Home Of The Brave Opens Housing Facility For Women Veterans - 47 ABC - Delmarva's Choice

Home Of The Brave Opens Housing Facility For Women Veterans

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MILFORD, Del. – Nearly 600 veterans across Delaware are homeless on any given night. About five percent of that number includes women veterans.

"Our women warriors are under-served in most of the veteran services just because our numbers are smaller," says Ruth Irwin, a veteran and board member for Home of the Brave. "The community needs to take care of all their soldiers and women are soldiers too."

For that reason, Home of the Brave is opening a transitional living facility for homeless women veterans. For more than 20 years, Home of the Brave had a facility for male homeless veterans in Milford, and after more than a year of hard work, all their time is starting to pay off.

"Tonight is like a dream come true, simply because we've wanted it and wanted it and we know there's a wonderful need," says Tony Bergfelder, a veteran and secretary for Home of the Brave.

The group held an open house at the new location on 9 Causey Avenue on Wednesday. Home of the Brave is leasing the location from Roger Wood of God's Way To Recovery, with the help of a few grants.

"This is the first one in the whole state of Delaware that will be targeting homeless female veterans and their children," says Jessica Finan, executive director with Home of the Brave. "This is critical to the entire state."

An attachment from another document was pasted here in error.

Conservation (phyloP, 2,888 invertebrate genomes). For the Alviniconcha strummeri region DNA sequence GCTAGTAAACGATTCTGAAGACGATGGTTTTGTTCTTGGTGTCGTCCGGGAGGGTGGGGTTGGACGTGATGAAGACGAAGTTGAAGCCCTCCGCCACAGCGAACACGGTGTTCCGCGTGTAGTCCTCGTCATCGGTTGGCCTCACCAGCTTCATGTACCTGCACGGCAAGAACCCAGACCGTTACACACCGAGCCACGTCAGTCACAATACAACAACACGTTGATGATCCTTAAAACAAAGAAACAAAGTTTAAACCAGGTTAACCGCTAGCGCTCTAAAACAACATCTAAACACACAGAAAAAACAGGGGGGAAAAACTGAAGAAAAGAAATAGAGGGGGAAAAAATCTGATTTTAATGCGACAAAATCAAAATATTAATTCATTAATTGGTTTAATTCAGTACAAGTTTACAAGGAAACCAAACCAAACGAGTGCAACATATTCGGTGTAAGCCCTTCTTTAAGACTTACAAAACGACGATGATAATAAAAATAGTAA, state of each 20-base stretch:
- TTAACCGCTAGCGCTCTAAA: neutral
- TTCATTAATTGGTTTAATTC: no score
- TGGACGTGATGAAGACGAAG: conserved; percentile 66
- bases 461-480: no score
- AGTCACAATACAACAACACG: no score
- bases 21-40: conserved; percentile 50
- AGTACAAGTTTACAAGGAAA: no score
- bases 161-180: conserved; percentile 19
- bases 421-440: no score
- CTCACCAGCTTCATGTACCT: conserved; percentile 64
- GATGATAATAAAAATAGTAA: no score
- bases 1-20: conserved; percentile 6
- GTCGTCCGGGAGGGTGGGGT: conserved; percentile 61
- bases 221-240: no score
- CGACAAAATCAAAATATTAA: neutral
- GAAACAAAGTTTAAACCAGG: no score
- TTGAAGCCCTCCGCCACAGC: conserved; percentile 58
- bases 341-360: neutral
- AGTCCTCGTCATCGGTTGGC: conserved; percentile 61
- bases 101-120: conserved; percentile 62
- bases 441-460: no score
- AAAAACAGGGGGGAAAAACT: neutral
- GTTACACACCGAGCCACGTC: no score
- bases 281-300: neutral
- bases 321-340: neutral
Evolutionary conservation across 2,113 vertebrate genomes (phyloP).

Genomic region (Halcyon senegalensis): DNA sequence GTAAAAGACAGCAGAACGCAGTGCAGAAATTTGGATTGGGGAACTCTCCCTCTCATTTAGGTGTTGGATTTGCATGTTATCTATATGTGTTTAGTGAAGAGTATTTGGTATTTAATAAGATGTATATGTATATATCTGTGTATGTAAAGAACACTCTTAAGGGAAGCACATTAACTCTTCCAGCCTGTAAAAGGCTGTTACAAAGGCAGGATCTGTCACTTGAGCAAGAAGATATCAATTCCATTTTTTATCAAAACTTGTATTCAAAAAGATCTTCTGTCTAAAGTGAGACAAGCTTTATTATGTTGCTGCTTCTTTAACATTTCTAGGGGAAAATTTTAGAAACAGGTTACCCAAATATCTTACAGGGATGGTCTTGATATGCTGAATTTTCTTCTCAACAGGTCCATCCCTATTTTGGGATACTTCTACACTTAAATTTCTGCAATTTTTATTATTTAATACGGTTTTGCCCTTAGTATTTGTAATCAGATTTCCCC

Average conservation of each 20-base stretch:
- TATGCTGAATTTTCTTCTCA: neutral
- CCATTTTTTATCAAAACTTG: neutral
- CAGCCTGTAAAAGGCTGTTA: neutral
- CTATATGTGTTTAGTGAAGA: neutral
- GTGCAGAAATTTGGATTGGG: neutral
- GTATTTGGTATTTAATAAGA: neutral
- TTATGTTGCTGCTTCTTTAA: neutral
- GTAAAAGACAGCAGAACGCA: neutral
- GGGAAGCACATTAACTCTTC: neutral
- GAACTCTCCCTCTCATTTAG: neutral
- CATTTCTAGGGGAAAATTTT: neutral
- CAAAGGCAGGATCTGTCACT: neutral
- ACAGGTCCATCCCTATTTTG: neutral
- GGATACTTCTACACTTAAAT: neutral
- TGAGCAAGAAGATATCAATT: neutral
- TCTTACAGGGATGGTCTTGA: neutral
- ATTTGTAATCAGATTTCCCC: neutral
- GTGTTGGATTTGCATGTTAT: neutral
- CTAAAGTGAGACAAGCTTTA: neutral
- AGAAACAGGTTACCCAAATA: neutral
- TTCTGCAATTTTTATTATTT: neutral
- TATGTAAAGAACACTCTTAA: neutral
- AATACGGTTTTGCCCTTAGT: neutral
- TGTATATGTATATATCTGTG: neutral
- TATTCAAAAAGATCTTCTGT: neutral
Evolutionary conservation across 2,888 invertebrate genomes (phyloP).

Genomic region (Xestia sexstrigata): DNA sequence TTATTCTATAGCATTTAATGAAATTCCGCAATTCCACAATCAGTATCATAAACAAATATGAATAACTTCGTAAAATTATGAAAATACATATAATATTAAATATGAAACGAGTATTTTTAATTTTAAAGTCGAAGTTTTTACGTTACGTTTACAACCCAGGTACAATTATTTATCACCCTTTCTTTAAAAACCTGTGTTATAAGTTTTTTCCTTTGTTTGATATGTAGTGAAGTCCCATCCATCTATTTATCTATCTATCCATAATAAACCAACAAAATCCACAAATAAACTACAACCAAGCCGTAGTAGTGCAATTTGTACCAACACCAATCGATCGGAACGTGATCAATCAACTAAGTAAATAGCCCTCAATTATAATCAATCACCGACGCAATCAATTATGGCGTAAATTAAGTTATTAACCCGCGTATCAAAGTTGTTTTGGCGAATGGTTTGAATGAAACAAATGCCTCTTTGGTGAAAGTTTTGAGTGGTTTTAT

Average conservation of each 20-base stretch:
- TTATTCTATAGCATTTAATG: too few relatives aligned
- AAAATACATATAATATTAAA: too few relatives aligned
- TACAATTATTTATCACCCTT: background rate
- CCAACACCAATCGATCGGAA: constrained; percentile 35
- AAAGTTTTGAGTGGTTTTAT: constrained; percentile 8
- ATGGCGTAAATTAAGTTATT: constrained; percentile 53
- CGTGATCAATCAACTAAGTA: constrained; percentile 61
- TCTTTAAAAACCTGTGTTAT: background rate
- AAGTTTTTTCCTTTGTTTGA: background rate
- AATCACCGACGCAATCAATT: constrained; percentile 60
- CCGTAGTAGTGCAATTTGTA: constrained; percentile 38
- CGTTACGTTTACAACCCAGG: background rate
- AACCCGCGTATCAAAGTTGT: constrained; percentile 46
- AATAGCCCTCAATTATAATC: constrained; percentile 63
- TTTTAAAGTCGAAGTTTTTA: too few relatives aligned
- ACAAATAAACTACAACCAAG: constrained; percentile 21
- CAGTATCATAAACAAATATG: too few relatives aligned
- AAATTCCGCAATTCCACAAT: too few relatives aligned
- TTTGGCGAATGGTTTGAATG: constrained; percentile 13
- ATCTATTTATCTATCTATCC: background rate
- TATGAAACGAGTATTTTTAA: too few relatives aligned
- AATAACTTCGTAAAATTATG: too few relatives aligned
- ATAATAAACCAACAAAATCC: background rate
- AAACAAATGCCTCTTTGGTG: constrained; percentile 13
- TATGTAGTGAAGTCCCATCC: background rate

"They have no place to go, a lot of them don't want to go into the shelters because of their children," says Beth McGinn, chairman of the board for Home of the Brave.

The home includes bedrooms and several common areas, such as a family room and study with computers, along with an office for personnel who help the women prepare to thrive again.

"We do resume building, job skills, furthering their education," says Finan. "We're basically wrapping around any type of service that they may need."

The house can hold eight women, which they hope to begin phasing in at the end of February or beginning of March. However, Home of the Brave hopes to expand once the community sees the need.

"This is not a one shot deal, we've been at a war for over 10 years now, and you're going to have male and female veterans that are going to need the support of the community for decades to come," says Irwin.

The main way to ensure that Home of the Brave can continue the housing is through help from the community.

"We'll have no shortage of women that need our help and services," says Bergfelder. "One of our biggest problems is simply raising money to keep the building open."

For the details on how you can help, visit the Home of the Brave website.

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